WHITING | For the first time in more than three months, it's been quiet at the intersection of Indianapolis Boulevard and 126th Street outside the BP Whiting Refinery.
Still. Almost eerie.
The giant rat is gone. So is the burn barrel and the stack of firewood that fed it. The tents and the drum kit and the Port-o-Potty are nowhere to be seen.
Picketing workers are no longer hoisting signs or shaking huge foam Hulk Hands. They're no longer pumping their fists to elicit honks of solidarity from the endless river of passing cars.
Horns blared almost non-stop for the 93-day strike at the Midwest's largest refinery, which provides gas to seven states and more than 5 percent of the nation's asphalt. There's no more honking now.
A sidewalk that once seemed like the center of the universe — a hub of a national struggle over safety and staffing in the oil industry — is just a stretch of sidewalk again. There's no trace of the prolonged strike that finally ended last Monday, when refinery workers with United Steelworkers Local 7-1 voted overwhelmingly to approve a new four-year contract.
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The 1,100 USW-represented workers at the refinery walked off the job on Feb. 8 and remained on strike for 93 days, making it the longest strike in the history of the refinery, which industrialist John D. Rockerfeller established in 1889 to make kerosene for lamps at a time when there were no cars on the roads.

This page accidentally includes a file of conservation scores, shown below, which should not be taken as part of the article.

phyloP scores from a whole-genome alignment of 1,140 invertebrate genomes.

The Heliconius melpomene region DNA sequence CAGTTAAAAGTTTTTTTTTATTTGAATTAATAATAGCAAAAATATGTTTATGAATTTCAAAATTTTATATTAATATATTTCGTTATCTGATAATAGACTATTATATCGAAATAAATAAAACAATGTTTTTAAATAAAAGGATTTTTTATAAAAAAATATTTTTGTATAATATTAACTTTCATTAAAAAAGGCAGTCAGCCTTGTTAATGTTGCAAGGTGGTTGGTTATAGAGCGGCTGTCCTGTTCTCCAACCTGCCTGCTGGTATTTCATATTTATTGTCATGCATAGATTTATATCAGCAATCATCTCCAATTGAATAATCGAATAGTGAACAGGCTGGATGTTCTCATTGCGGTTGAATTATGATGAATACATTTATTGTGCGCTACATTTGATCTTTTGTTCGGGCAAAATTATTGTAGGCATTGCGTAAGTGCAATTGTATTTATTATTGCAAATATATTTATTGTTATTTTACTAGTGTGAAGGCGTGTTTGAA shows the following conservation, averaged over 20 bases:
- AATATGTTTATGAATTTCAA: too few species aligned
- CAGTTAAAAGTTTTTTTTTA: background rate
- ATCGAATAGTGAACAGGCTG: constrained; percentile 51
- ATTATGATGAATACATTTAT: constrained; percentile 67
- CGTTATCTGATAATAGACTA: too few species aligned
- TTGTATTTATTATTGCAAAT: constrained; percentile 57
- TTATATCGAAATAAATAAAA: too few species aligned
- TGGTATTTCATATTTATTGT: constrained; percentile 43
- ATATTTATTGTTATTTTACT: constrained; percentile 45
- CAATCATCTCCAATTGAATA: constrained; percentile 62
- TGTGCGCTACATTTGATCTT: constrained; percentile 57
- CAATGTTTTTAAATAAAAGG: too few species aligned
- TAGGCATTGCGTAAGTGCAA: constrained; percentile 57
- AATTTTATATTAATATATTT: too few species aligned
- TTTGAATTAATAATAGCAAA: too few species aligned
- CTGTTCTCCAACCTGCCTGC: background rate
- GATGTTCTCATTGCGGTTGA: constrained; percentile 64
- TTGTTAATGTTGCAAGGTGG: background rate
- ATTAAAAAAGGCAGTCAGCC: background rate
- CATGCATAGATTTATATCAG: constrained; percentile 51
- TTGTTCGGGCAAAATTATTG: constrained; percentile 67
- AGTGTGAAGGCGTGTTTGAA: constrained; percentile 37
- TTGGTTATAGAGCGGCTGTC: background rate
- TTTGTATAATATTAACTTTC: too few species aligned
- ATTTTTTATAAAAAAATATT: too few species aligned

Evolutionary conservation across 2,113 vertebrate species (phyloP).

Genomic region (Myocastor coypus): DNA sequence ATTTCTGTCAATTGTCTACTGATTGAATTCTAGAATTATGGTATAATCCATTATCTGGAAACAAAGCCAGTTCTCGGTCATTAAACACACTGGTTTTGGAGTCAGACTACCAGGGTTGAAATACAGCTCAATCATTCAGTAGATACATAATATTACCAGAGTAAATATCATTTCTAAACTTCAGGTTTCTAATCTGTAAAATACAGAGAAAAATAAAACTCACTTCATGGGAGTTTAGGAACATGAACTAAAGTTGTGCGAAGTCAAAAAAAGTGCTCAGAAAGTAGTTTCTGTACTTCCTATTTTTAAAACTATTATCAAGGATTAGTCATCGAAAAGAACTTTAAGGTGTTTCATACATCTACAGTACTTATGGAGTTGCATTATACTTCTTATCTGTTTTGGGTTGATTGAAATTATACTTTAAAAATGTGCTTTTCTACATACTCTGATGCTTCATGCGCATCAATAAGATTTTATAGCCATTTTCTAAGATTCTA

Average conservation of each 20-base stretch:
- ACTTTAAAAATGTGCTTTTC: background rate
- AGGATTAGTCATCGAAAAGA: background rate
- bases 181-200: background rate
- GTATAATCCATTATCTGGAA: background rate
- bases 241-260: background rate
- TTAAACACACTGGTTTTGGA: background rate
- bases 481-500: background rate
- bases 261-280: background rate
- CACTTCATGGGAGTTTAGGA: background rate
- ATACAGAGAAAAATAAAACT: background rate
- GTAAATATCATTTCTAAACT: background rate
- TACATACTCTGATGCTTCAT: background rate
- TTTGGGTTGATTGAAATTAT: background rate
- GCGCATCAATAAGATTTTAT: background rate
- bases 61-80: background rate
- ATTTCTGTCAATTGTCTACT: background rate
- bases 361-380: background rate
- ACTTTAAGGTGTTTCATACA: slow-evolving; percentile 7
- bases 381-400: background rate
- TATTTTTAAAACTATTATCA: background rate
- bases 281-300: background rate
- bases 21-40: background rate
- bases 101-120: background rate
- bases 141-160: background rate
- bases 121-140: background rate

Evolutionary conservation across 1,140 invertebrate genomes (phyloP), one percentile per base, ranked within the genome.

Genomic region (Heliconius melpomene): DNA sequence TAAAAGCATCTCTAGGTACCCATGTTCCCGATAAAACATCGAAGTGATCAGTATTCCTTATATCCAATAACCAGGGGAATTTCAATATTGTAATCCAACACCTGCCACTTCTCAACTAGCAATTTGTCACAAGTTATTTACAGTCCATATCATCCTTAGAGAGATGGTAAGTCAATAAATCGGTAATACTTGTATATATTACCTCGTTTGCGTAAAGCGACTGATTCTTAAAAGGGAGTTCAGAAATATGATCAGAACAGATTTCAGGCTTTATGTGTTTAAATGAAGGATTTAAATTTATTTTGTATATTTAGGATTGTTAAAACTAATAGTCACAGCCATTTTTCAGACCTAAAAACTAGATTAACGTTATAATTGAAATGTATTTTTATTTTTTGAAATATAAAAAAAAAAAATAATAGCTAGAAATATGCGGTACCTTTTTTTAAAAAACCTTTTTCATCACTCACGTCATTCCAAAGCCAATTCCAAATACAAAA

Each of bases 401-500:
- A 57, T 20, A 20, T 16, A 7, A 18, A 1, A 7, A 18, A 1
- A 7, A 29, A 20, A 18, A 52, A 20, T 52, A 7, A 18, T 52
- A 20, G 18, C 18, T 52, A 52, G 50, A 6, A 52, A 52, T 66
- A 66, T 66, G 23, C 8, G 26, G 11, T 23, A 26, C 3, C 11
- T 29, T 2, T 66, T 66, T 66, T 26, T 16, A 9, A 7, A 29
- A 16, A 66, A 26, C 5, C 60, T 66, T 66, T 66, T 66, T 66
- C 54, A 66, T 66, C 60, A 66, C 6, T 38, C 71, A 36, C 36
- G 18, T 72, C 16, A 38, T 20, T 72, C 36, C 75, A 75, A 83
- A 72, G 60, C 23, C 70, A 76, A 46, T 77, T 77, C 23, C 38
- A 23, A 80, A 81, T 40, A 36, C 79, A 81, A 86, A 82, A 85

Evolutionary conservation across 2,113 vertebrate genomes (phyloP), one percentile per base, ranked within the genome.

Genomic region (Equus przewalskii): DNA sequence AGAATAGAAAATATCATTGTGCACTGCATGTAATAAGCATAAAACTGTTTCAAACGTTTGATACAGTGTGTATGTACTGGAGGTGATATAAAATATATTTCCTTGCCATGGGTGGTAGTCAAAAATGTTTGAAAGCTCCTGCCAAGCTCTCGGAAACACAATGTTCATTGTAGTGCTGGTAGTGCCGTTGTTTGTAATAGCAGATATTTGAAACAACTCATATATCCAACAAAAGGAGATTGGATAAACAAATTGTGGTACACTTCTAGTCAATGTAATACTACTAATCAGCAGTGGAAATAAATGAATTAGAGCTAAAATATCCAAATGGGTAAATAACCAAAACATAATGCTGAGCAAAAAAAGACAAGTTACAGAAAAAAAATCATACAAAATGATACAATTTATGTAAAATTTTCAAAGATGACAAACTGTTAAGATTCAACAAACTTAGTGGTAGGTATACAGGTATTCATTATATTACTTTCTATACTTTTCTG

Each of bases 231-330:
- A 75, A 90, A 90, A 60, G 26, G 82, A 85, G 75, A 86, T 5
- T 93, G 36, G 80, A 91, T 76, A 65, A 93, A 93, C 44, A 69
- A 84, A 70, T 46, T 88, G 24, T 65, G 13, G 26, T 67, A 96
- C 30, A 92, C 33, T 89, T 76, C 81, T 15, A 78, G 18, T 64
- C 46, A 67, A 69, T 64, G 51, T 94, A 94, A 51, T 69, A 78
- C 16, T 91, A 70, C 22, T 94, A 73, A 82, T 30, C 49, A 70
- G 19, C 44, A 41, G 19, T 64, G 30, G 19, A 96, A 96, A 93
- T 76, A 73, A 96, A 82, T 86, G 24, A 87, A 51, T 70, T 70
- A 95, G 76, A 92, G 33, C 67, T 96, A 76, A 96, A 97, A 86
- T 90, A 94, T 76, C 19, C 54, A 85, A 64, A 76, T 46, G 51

Tony Borgo, a library assistant at the Whiting Public Library, dug up a March 31, 1980 Times newspaper article that said the 1980 strike lasted 82 days.
"The strike was the longest in Whiting's refinery history surpassing the previous strike record of 25 days in 1952," the Times reported 35 years ago.
The 2015 strike was the longest in the refinery's history, but it wasn't necessarily the biggest.
"In 1959 a strike at the Standard Oil plant in Whiting involved a walkout of 5,000 employees compared to far less in 2015," Indiana University Northwest Professor Emeritus of History James Lane said. "I found mention of a strike at the Whiting plant as far back as 1906."